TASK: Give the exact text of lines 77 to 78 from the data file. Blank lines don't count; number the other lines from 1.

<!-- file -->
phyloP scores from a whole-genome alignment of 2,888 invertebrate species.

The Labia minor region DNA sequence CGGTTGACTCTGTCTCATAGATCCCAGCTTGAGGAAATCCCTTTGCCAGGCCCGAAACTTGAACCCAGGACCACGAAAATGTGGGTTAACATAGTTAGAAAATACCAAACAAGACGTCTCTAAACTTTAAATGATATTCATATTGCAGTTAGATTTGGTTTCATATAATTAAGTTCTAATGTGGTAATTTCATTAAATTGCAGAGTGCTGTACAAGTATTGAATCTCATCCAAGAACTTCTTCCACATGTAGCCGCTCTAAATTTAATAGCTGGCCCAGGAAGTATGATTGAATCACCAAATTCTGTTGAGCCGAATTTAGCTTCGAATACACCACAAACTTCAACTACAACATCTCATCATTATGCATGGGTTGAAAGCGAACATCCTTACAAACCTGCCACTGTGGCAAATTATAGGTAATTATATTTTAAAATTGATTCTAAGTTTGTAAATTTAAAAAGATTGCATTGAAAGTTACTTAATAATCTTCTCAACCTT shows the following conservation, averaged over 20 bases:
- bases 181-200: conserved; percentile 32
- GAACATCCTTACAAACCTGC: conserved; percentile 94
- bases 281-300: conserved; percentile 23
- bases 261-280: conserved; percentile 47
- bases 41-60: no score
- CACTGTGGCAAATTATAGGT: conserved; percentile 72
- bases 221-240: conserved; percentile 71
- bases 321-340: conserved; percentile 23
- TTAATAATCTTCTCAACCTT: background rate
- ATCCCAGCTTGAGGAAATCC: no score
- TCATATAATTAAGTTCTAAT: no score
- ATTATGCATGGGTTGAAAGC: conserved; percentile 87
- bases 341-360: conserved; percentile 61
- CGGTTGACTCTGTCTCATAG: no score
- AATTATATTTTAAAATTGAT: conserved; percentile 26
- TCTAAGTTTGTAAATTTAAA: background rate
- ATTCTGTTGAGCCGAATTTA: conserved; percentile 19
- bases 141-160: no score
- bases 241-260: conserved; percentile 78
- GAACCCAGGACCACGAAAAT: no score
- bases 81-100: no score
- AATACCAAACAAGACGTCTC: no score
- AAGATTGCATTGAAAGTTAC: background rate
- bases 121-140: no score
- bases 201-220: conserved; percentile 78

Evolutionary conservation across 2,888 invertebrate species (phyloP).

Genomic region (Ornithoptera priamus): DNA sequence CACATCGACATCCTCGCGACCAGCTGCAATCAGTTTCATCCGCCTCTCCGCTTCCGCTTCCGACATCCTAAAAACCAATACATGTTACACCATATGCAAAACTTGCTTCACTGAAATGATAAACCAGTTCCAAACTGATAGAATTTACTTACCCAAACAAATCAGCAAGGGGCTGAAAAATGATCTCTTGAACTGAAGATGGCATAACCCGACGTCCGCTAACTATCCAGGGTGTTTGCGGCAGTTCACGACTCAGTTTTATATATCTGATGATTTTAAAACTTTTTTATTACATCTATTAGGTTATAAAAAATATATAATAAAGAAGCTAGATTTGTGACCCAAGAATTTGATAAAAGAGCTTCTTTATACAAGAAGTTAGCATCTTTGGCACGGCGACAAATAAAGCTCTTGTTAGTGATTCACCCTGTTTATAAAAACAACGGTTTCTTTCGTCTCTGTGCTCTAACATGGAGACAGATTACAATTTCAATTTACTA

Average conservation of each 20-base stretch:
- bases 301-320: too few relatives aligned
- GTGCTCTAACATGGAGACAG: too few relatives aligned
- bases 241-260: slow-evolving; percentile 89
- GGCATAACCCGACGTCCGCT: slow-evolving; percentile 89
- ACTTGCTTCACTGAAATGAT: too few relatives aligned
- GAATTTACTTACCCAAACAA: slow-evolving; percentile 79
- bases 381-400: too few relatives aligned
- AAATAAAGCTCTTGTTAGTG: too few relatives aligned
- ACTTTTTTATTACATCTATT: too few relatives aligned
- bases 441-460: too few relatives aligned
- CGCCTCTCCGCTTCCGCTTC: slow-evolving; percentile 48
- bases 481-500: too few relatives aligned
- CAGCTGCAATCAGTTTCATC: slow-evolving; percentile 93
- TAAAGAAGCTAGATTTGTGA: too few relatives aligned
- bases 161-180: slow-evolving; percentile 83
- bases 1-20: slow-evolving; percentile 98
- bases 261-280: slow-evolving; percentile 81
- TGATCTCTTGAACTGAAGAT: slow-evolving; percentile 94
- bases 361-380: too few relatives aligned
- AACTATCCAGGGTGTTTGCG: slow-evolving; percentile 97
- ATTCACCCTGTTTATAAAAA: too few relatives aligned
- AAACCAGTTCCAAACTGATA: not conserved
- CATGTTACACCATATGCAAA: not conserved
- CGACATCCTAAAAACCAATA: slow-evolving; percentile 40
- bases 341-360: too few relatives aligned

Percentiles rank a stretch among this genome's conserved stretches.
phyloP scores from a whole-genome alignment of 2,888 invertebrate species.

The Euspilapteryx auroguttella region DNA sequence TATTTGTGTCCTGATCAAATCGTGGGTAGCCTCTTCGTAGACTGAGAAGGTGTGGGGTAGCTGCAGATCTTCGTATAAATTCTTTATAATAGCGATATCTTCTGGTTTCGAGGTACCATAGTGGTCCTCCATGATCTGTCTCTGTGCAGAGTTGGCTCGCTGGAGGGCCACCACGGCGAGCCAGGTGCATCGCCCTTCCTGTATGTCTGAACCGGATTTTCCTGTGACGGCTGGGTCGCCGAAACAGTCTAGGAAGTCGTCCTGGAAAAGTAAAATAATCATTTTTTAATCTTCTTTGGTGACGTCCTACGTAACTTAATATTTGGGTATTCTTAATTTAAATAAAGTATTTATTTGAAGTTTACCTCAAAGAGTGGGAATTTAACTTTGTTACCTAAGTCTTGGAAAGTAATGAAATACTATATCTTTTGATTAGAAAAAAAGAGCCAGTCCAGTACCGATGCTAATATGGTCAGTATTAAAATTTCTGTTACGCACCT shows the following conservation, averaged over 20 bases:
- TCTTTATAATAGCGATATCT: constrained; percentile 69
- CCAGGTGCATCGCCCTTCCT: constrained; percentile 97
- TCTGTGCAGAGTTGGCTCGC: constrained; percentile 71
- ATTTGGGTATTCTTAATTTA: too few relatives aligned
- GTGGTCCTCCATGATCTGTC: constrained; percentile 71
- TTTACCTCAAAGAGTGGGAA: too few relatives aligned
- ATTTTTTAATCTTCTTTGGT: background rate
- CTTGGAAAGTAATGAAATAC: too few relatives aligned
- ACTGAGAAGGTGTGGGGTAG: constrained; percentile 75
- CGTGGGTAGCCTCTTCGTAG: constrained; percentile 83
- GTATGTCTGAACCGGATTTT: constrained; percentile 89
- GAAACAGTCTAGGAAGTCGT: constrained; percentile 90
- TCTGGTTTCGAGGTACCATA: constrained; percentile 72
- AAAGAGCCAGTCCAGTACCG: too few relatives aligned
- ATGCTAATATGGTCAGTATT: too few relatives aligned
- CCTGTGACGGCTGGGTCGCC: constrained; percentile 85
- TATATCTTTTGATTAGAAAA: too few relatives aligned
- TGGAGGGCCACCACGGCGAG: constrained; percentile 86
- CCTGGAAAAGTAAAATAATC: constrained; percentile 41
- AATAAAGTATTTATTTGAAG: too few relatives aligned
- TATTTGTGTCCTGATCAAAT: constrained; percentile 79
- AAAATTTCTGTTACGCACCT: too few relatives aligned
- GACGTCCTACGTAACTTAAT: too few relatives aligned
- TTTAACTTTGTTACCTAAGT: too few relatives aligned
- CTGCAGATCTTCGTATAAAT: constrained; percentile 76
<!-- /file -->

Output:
- CCTGGAAAAGTAAAATAATC: constrained; percentile 41
- AATAAAGTATTTATTTGAAG: too few relatives aligned